On the subject of backplanes, we never wait very long for more news these days, and there are always a lot of questions about the commercial impact of each new advancement. It seems that everyone is working on some type of innovation or improvement on this very basic but critical architectural component of virtually all electronic displays. You’ve no doubt heard the latest news about commercial adoption of both oxide and LTPS technology into OLED TV panels. Well, with the help of our guest editor Dr. Adi Abileah, we convinced author and professor John Wager from Oregon State University to give us a complete update on the state of the art in both IGZO and LTPS technologies. We came away believing both technologies have a long future in both AMOLED and AMLCD applications. We’re grateful to Dr. Abileah, a longstanding supporter of SID and ID magazine, for helping us assemble this issue and we hope you will enjoy reading his Guest Editorial, “A Short History of Backplane Technology.”
Backplane technology is also a dominant theme of this year’s International Symposium at Display Week, and after you finish John Wager’s article you’ll be primed to get the most out of the three full sessions and 12 new papers devoted to this very same topic – exploring the merits of oxide and LTPS TFTs. Backplanes are just one part of the amazing array of technical sessions at the symposium, which cover everything from quantum dots to wearable displays. The paper highlights are carefully previewed for you this month by Jenny Donelan in her feature, “Everything You Need to Know About Displays (in Four Days).” I’m especially interested in the light-field and holography papers, especially after all the coverage we’ve had here in ID on these topics over the past couple of years. It’s a rapidly moving area of research and soon to be yet another development that leaves people asking: “Where did that come from?”
We had quite a bit of excitement this issue when display metrology expert Ed Kelley came to us with the second part of his Frontline Technology series on the optical performance of curved OLED TVs, this time focusing on reflection measurements. Ed made a rather surprising discovery during his measurement investigation, and it will have at least some impact on the next generation of IDMS reflection measurements. I’d love to reveal the surprise but I’ll save it for Ed in his article titled “Considering Reflection Performance in Curved OLED TVs.”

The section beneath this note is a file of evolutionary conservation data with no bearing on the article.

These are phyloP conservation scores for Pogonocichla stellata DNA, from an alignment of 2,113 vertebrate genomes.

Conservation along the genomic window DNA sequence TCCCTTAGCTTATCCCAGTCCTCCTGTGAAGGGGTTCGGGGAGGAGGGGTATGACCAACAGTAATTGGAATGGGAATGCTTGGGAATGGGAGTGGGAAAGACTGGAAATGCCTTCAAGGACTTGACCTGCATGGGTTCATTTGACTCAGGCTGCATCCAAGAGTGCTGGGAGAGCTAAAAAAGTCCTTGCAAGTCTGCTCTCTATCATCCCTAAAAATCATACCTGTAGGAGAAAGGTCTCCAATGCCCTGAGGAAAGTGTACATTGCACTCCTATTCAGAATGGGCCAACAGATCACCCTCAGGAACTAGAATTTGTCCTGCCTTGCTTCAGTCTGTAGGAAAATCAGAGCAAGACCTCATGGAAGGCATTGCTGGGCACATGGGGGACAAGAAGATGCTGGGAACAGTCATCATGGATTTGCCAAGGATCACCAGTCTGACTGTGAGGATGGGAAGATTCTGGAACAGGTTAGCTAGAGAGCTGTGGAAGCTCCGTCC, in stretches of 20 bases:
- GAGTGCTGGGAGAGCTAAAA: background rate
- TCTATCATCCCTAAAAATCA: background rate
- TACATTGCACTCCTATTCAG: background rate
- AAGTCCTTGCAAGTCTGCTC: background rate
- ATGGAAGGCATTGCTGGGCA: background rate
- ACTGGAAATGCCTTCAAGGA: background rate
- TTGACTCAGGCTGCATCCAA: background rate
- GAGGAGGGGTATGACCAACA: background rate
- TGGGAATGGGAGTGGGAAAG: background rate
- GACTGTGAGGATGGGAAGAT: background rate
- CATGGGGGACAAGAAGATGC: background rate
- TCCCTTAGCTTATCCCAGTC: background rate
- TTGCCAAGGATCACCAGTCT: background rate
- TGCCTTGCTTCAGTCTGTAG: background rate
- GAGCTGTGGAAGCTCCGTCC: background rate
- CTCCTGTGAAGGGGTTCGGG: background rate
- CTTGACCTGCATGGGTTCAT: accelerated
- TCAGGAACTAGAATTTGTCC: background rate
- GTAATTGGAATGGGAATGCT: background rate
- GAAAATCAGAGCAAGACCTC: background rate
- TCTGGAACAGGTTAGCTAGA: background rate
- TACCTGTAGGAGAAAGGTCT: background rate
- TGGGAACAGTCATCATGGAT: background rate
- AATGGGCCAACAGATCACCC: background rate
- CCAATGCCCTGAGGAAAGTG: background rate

We’ve also talked quite a bit about OLED technology for lighting, both at SID events and in this magazine. The question always comes down to: When will it happen? And: How will they get there? Author Khasha Ghaffarzadeh from IDTechEx takes his best shot at answering these questions in his Display Marketplace feature, “OLED Lighting: The Differentiation Challenge.” Khasha talks about the challenging dynamic of the marketplace, where technology is commoditized almost the instant it becomes commercially viable. Given the huge potential market for OLED lighting products, there will be a lot of market dynamics at play over the next few years. However, as Khasha shows us, there is a viable path to cost reductions that will bring this technology into the mainstream, and there are some strategies manufacturers can adopt to at least partially protect themselves from the relentless attack of commoditization at the same time.
Earlier this year, there were two other interesting industry events that started things off with renewed excitement for displays. The first was the annual Consumer Electronics Show (CES) in Las Vegas, where the display headlines were Ultra-High Definition (UHD) and curved displays including some that were bendable – yes, with an adjustable bending angle. We were a bit skeptical of the pre-show publicity, so to make sure we got the real story we sent longtime contributor Steve Sechrist on a mission to chronicle all the important display happenings at CES. Steve returned with some great revelations which I’m sure you’ll enjoy, and we truly appreciate all his effort on our behalf.
Also in February, the LA Chapter of SID kicked off its “One-Day Conference on Technologies for Advanced Television.” Former New England Chapter supporter Seth Coe-Sullivan, co-founder and CTO of QD Vision, boldly predicted the early demise of OLED TV! Fortunately, chair and conference moderator Ken Werner was able to report back to us first hand on all the details. In his SID News feature titled “Quantum-Dot LED’s Victory over OLED TV Predicted, Debated at Advanced TV Conference,” Ken describes the whole story behind the bold quantum-dot victory declaration and numerous other key topics discussed and roundly debated at this event. I’m glad Ken was there to help us set the record straight.
And so, as we all look forward to the promise of a little warm weather soon, we wrap up this issue of Information Display and hope it gives you something to enjoy ahead of your upcoming trip to San Diego. I look forward to seeing all my friends and colleagues from the industry there! •